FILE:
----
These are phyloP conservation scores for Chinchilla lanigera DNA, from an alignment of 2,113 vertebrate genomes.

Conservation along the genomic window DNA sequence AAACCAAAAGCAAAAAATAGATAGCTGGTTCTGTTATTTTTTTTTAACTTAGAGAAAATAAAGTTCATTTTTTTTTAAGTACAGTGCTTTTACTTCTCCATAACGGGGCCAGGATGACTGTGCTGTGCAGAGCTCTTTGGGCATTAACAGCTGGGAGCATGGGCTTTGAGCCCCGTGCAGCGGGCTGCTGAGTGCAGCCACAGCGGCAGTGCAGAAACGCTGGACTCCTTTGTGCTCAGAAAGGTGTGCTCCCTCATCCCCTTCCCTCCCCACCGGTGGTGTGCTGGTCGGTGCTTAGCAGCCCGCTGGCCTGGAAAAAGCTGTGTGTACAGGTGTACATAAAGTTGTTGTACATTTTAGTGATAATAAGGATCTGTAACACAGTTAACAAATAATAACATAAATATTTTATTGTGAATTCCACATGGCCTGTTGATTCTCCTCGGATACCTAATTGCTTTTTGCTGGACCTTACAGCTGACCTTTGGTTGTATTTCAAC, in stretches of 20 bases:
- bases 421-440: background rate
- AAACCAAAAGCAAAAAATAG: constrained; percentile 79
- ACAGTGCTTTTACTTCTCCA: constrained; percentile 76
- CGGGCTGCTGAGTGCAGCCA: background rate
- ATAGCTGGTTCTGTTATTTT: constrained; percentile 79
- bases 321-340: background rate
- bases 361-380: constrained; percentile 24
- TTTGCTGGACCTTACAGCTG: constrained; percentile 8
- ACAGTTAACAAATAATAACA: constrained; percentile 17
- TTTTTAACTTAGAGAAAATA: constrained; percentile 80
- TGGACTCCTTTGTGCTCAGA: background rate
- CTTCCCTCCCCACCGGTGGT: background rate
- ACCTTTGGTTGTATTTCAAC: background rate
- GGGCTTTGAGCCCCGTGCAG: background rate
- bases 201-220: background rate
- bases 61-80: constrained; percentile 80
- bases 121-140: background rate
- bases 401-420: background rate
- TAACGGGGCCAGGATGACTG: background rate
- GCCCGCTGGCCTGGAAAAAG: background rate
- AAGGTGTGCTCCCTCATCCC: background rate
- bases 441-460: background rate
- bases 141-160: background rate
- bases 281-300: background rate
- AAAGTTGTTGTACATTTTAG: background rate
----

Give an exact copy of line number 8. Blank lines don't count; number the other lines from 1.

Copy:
- bases 321-340: background rate